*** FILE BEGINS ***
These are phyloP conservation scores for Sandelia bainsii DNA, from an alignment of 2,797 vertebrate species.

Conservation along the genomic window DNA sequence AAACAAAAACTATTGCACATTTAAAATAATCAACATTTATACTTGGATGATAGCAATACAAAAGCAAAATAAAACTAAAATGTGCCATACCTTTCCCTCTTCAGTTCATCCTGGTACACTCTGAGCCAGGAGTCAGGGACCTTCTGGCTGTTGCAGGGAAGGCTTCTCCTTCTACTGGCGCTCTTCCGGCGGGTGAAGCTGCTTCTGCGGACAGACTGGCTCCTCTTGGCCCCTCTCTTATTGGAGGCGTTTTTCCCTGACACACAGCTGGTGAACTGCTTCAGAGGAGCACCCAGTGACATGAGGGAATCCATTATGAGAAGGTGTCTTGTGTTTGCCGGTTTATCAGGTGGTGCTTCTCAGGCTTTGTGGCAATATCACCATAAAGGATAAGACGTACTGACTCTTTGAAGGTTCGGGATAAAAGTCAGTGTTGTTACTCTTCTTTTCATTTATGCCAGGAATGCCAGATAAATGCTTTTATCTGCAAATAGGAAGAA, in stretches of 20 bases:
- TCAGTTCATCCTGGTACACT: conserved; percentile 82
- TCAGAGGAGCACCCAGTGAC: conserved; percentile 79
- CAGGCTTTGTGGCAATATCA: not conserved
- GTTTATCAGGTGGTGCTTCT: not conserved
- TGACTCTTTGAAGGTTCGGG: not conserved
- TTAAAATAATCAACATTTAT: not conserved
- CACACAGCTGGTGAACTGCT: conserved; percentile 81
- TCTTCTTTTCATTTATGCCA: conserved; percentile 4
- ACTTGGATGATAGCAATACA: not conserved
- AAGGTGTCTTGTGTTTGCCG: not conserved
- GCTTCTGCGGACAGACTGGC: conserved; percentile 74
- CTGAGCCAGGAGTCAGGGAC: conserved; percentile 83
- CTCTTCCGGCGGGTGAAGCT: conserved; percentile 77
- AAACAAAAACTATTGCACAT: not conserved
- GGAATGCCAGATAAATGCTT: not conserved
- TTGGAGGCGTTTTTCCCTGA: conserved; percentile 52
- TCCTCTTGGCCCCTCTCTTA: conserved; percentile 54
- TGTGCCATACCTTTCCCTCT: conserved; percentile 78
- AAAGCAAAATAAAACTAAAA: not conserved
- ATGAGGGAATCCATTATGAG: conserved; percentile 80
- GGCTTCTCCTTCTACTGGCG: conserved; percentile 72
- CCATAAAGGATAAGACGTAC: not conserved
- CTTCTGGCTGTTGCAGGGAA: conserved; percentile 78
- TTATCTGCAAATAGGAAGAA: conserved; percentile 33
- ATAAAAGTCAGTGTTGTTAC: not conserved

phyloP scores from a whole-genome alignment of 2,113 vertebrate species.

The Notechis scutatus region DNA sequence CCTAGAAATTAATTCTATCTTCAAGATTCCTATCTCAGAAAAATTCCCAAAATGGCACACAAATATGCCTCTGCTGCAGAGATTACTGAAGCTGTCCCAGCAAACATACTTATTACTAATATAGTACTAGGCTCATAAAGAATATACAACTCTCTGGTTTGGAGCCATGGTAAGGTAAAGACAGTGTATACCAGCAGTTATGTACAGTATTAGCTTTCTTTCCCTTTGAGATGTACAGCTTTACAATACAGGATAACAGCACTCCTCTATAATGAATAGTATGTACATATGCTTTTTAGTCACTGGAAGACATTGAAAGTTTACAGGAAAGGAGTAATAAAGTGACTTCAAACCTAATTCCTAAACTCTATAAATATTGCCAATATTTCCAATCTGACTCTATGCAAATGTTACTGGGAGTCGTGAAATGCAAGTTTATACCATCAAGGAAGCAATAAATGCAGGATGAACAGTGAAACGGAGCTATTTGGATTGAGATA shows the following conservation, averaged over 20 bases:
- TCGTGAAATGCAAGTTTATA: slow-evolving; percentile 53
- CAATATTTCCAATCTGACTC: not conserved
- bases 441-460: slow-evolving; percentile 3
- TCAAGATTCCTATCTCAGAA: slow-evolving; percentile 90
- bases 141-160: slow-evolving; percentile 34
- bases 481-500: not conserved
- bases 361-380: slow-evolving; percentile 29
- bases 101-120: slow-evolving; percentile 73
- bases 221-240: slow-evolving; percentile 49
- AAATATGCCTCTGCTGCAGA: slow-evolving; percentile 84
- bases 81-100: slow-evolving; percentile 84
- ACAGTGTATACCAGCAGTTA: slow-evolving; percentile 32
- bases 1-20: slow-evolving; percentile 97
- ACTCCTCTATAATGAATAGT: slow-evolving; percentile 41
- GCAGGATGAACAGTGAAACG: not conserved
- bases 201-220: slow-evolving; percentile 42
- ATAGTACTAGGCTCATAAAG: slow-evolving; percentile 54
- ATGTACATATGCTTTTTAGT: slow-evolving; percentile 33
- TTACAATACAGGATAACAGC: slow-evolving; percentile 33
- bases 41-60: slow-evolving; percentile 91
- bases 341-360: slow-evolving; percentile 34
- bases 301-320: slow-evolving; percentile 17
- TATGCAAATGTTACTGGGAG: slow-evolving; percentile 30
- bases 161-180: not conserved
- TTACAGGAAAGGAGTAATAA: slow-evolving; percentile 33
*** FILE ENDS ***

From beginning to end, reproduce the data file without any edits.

These are phyloP conservation scores for Sandelia bainsii DNA, from an alignment of 2,797 vertebrate species.

Conservation along the genomic window DNA sequence AAACAAAAACTATTGCACATTTAAAATAATCAACATTTATACTTGGATGATAGCAATACAAAAGCAAAATAAAACTAAAATGTGCCATACCTTTCCCTCTTCAGTTCATCCTGGTACACTCTGAGCCAGGAGTCAGGGACCTTCTGGCTGTTGCAGGGAAGGCTTCTCCTTCTACTGGCGCTCTTCCGGCGGGTGAAGCTGCTTCTGCGGACAGACTGGCTCCTCTTGGCCCCTCTCTTATTGGAGGCGTTTTTCCCTGACACACAGCTGGTGAACTGCTTCAGAGGAGCACCCAGTGACATGAGGGAATCCATTATGAGAAGGTGTCTTGTGTTTGCCGGTTTATCAGGTGGTGCTTCTCAGGCTTTGTGGCAATATCACCATAAAGGATAAGACGTACTGACTCTTTGAAGGTTCGGGATAAAAGTCAGTGTTGTTACTCTTCTTTTCATTTATGCCAGGAATGCCAGATAAATGCTTTTATCTGCAAATAGGAAGAA, in stretches of 20 bases:
- TCAGTTCATCCTGGTACACT: conserved; percentile 82
- TCAGAGGAGCACCCAGTGAC: conserved; percentile 79
- CAGGCTTTGTGGCAATATCA: not conserved
- GTTTATCAGGTGGTGCTTCT: not conserved
- TGACTCTTTGAAGGTTCGGG: not conserved
- TTAAAATAATCAACATTTAT: not conserved
- CACACAGCTGGTGAACTGCT: conserved; percentile 81
- TCTTCTTTTCATTTATGCCA: conserved; percentile 4
- ACTTGGATGATAGCAATACA: not conserved
- AAGGTGTCTTGTGTTTGCCG: not conserved
- GCTTCTGCGGACAGACTGGC: conserved; percentile 74
- CTGAGCCAGGAGTCAGGGAC: conserved; percentile 83
- CTCTTCCGGCGGGTGAAGCT: conserved; percentile 77
- AAACAAAAACTATTGCACAT: not conserved
- GGAATGCCAGATAAATGCTT: not conserved
- TTGGAGGCGTTTTTCCCTGA: conserved; percentile 52
- TCCTCTTGGCCCCTCTCTTA: conserved; percentile 54
- TGTGCCATACCTTTCCCTCT: conserved; percentile 78
- AAAGCAAAATAAAACTAAAA: not conserved
- ATGAGGGAATCCATTATGAG: conserved; percentile 80
- GGCTTCTCCTTCTACTGGCG: conserved; percentile 72
- CCATAAAGGATAAGACGTAC: not conserved
- CTTCTGGCTGTTGCAGGGAA: conserved; percentile 78
- TTATCTGCAAATAGGAAGAA: conserved; percentile 33
- ATAAAAGTCAGTGTTGTTAC: not conserved

phyloP scores from a whole-genome alignment of 2,113 vertebrate species.

The Notechis scutatus region DNA sequence CCTAGAAATTAATTCTATCTTCAAGATTCCTATCTCAGAAAAATTCCCAAAATGGCACACAAATATGCCTCTGCTGCAGAGATTACTGAAGCTGTCCCAGCAAACATACTTATTACTAATATAGTACTAGGCTCATAAAGAATATACAACTCTCTGGTTTGGAGCCATGGTAAGGTAAAGACAGTGTATACCAGCAGTTATGTACAGTATTAGCTTTCTTTCCCTTTGAGATGTACAGCTTTACAATACAGGATAACAGCACTCCTCTATAATGAATAGTATGTACATATGCTTTTTAGTCACTGGAAGACATTGAAAGTTTACAGGAAAGGAGTAATAAAGTGACTTCAAACCTAATTCCTAAACTCTATAAATATTGCCAATATTTCCAATCTGACTCTATGCAAATGTTACTGGGAGTCGTGAAATGCAAGTTTATACCATCAAGGAAGCAATAAATGCAGGATGAACAGTGAAACGGAGCTATTTGGATTGAGATA shows the following conservation, averaged over 20 bases:
- TCGTGAAATGCAAGTTTATA: slow-evolving; percentile 53
- CAATATTTCCAATCTGACTC: not conserved
- bases 441-460: slow-evolving; percentile 3
- TCAAGATTCCTATCTCAGAA: slow-evolving; percentile 90
- bases 141-160: slow-evolving; percentile 34
- bases 481-500: not conserved
- bases 361-380: slow-evolving; percentile 29
- bases 101-120: slow-evolving; percentile 73
- bases 221-240: slow-evolving; percentile 49
- AAATATGCCTCTGCTGCAGA: slow-evolving; percentile 84
- bases 81-100: slow-evolving; percentile 84
- ACAGTGTATACCAGCAGTTA: slow-evolving; percentile 32
- bases 1-20: slow-evolving; percentile 97
- ACTCCTCTATAATGAATAGT: slow-evolving; percentile 41
- GCAGGATGAACAGTGAAACG: not conserved
- bases 201-220: slow-evolving; percentile 42
- ATAGTACTAGGCTCATAAAG: slow-evolving; percentile 54
- ATGTACATATGCTTTTTAGT: slow-evolving; percentile 33
- TTACAATACAGGATAACAGC: slow-evolving; percentile 33
- bases 41-60: slow-evolving; percentile 91
- bases 341-360: slow-evolving; percentile 34
- bases 301-320: slow-evolving; percentile 17
- TATGCAAATGTTACTGGGAG: slow-evolving; percentile 30
- bases 161-180: not conserved
- TTACAGGAAAGGAGTAATAA: slow-evolving; percentile 33